Chelsea Perez Dr. Susan Wolff-Murphy English 5361.201 25 October 2011
I found this weeks readings particularly enriching and highly relevant to Del Mar’s students. Part of CCCC’s resolution on language reads, “The claim that any one dialect is unacceptable amounts to an attempt of once social group to exert its dominance over another… We affirm strongly that teachers must have the experiences and training that will enable them to respect diversity and uphold the right of students to their own language.” Anzaldúa and Jordan make cases for the necessity of students and their rights to their own language. While Anzaldúa takes a perspective that doesn’t explicitly include, but obviously applies to Hispanic/Mexican/Chicano/a students, Jordan is an educator who created and taught a course on Black English.
I’ve always loved Anzaldúa and how passionate and excited she makes me feel about language. Every time I read her work, I can hardly resist the urge to code-switch in my writing. “We speak a patois, a forked tongue, a variation of two languages” (303). Anzaldúa is reflecting on the rich diversity of the Spanish language and how there is hardly any agreeing on it within the Spanish-speaking community. This doesn’t come as any surprise to me given my family’s Spanish-speaking roots. My grandmother speaks fluent Panamanian Spanish, which is quite different from the Tex-Mex that’s often spoken in Corpus Christi. This supports CCCC’s claim that “most linguists agree that there is no single, homogenous American ‘standard’”, and I ask, why would there be one? The thought is ridiculous. Given how much Spanish variation there is in south Texas alone fully extinguishes that possibility.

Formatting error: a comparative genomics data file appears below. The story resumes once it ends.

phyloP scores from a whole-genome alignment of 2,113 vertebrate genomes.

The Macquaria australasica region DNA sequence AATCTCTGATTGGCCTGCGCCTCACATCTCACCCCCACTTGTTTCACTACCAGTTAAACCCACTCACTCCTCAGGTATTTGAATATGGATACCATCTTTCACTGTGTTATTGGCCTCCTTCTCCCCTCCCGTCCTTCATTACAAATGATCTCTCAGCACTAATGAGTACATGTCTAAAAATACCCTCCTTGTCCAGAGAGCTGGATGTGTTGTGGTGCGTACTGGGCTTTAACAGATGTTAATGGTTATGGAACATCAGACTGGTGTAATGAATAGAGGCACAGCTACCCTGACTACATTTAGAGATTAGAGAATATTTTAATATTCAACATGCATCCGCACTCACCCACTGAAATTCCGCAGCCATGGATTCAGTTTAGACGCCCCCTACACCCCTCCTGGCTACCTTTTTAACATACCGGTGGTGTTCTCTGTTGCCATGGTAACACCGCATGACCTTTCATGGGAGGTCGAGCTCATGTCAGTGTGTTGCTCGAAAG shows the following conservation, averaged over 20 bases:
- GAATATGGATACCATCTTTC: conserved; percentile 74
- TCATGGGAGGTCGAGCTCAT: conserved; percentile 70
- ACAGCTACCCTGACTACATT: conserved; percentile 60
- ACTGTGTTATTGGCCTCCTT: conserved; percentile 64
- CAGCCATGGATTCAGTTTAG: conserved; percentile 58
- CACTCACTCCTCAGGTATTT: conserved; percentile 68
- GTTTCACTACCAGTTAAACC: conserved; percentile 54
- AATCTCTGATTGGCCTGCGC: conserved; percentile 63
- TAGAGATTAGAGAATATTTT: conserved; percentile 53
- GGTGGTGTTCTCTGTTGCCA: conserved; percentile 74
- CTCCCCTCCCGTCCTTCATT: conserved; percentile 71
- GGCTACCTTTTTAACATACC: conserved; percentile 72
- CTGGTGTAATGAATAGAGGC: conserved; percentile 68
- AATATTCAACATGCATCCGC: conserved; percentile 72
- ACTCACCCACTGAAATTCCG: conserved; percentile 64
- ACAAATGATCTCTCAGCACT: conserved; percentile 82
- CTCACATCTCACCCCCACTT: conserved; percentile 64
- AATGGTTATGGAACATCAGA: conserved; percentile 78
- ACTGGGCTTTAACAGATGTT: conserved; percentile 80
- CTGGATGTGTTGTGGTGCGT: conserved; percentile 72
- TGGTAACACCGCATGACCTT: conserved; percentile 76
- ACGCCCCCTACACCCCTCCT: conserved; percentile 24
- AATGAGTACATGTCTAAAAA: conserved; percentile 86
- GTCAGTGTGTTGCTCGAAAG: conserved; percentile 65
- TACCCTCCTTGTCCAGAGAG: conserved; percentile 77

CCCC also writes that “These designations of prestige are not inherent in the dialect itself, but are extremely imposed, and the prestige of a dialect shifts as the power of relationships of the speakers shift.” Jordan is acutely aware of the imposed cultural capital of “edited Standard English” and consequently aware of just how little cultural and linguistic capital Black English has (Black English, arguably, is the equivalent of negative cultural / linguistic capital). This is a reality her and her students must painfully face when they must consider whether to write a letter Black English or Standard English when submitting a letter to Newsday about the death of their classmate’s brother. They ultimately decide to write it in Black English so as to not write “in the language of the oppressor” (322) but their choice seals the letter’s fate: it was never published/publicized. Here is a group of people trying to break down borders… and still, they are unsuccessful. I’m sure CCCC’s attempt at breaking down the same borders will remain just as futile—not that I want it to be! But I think that’s the reality we live in.
I’m glad the Jaffe article was included in this mix of readings because she studies something rarely looked at in BW: how the teachers adapt their teaching styles to accommodate their BW students. I particular enjoyed how she mapped out teacher adaptation to the familia model… I have more to say about this but my thoughts are scattered and all over the place….